The Court reasoned that relevant “representative evidence . . . cannot be deemed improper merely because the claim is brought on behalf of a class.”
Instead, relying on a 1940’s case, Anderson v. Mt. Clemens, 328 U.S. 680 (1946), the Court held that “when employers violate their statutory duty to keep proper records, and employees thereby have no way to establish the time spent doing uncompensated work,” representative evidence could provide “a permissible means to make that . . . showing.” The Court construed Mt. Clemens as permitting employees to carry their burden to prove hours worked by proving “that [they] in fact performed work for which [they were] improperly compensated” and producing “sufficient evidence to show the amount and extent of that work as a matter of just and reasonable inference.” The employer must then “come forward with evidence of the precise amount of work performed or with evidence to negative the reasonableness of the inference to be drawn from the employee’s evidence.”
“Since there were no alternative means for the employees to establish their hours worked, [Tyson’s] primary defense was to show that [the sampling] study was unrepresentative or inaccurate.” For example, “[r]epresentative evidence that is statistically inadequate or based on implausible assumptions could not lead to a fair or accurate estimate of the uncompensated hours an employee has worked.” Because Tyson did not challenge the sampling expert’s methodology under Daubert, however, the Court had “no basis in the record to conclude it was legal error to admit that evidence.”
The Court distinguished its decision in Wal-Mart Stores, Inc. v. Dukes, 564 U.S. 338 (2011), disallowing representative testimony in a Title VII discrimination class action, because the plaintiffs there failed to “provide significant proof of a common policy of discrimination to which each employee was subject.” Instead, the Dukes plaintiffs sought to “use representative evidence as a means of overcoming this absence of a common policy,” by relying on depositions from a sample set of class members to establish liability and damages. The plaintiffs in Dukes “were not similarly situated, so none of them could have prevailed in an individual suit by relying on depositions detailing the ways in which other employees were discriminated against by their particular store managers.” The Court reached a different conclusion in Bouaphakeo because “the employees . . . worked in the same facility, did similar work, and were paid under the same policy.” As a result, according to the Court, they “could have introduced [the expert’s sampling] study in a series of individual suits.”
Having affirmed the district court’s decision not to set aside the verdict based on the representative evidence, the Court likewise affirmed the decision not to decertify the class. The Court concluded that the averages from the representative sampling made individualized inquiries into the time each employee spent donning and doffing gear unnecessary and thus permitted plaintiffs to satisfy the Rule 23(b)(3) requirement that common issues predominate over individualized ones.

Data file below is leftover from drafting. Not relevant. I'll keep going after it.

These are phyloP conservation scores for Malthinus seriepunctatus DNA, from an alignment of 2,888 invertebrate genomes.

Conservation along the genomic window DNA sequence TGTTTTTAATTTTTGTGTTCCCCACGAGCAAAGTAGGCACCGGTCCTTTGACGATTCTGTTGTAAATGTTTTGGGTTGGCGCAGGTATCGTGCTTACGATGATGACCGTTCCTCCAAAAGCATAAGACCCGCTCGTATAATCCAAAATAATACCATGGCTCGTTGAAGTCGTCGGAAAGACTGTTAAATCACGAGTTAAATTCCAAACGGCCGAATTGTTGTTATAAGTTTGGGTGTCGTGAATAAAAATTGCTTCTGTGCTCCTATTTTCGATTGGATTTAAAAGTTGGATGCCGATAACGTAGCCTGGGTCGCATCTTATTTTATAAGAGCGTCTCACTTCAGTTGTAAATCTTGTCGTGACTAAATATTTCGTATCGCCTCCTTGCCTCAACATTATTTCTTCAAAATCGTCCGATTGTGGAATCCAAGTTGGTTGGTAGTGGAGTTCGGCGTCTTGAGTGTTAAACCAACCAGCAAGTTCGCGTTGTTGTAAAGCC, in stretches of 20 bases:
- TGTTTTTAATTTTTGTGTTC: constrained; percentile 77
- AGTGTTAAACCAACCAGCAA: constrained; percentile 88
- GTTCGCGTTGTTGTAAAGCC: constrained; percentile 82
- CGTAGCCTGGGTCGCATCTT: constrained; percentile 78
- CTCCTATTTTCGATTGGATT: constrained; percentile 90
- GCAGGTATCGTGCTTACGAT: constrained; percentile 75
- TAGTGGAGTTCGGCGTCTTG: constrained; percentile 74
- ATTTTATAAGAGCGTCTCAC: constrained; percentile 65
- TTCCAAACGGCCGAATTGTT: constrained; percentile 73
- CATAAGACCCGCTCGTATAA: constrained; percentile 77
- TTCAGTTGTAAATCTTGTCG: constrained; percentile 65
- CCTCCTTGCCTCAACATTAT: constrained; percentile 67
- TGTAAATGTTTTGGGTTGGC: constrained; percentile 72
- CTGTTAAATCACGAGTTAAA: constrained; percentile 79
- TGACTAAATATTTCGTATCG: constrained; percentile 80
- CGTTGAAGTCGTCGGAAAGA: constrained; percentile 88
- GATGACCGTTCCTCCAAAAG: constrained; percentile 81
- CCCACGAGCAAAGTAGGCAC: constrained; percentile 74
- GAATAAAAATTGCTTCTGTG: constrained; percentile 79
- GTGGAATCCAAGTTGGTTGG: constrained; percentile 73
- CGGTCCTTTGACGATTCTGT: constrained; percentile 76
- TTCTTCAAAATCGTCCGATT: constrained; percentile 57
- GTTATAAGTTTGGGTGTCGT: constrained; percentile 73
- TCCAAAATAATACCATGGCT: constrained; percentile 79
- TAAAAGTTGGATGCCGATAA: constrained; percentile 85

Impact of Holding
The Bouaphakeo decision is troubling in several respects. As Justice Thomas noted in his dissenting opinion, the decision appears to “redefine” class action requirements by permitting plaintiffs to “prove an individualized issue with classwide evidence.” That result relieved plaintiffs of the burden of proving a critical element of their overtime claim: that they actually worked more than 40 hours a week. Ironically, testimony by plaintiffs’ own expert showed that many plaintiffs could not, in fact, prove that element on a class-wide basis because many class members did not exceed 40 hours in a week even applying the sampling expert’s average. By requiring Tyson to challenge the representative evidence via a Daubert motion, the Court appeared to relax a district court’s obligation to assess, independently, whether plaintiffs should be permitted to use common proof in a class action. That oversight allowed plaintiffs to overcome the individualized issue of time worked with a seemingly circular argument: variations in donning and doffing time raise no individualized issue because plaintiffs may use an average that subsumes those very variations.
Moreover, the district court apparently ignored the Dukes holding that representative sampling that falls below a 1:8 ratio of anecdotes to class members is “too weak to raise any inference . . . .” The Bouaphakeo survey only sampled 57 employees out of a 3,344-member class (i.e., a ratio of 1 to 58).
Further, the Bouaphakeo decision appears to announce a new standard of admissibility for representative evidence in FLSA cases. Although the Court limited that standard to cases where employers failed to maintain statutorily required records, that exception may swallow the rule in many wage and hour cases. If an employer believes certain time to be non-compensable, it is not likely to maintain records tracking that time. Thus, Justice Thomas correctly observed that the Bouaphakeo decision forces an “untenable choice” on employers: “They must either track any time that might be the subject of an innovative lawsuit, or they must defend class actions against representative evidence that unfairly homogenizes an individual issue.”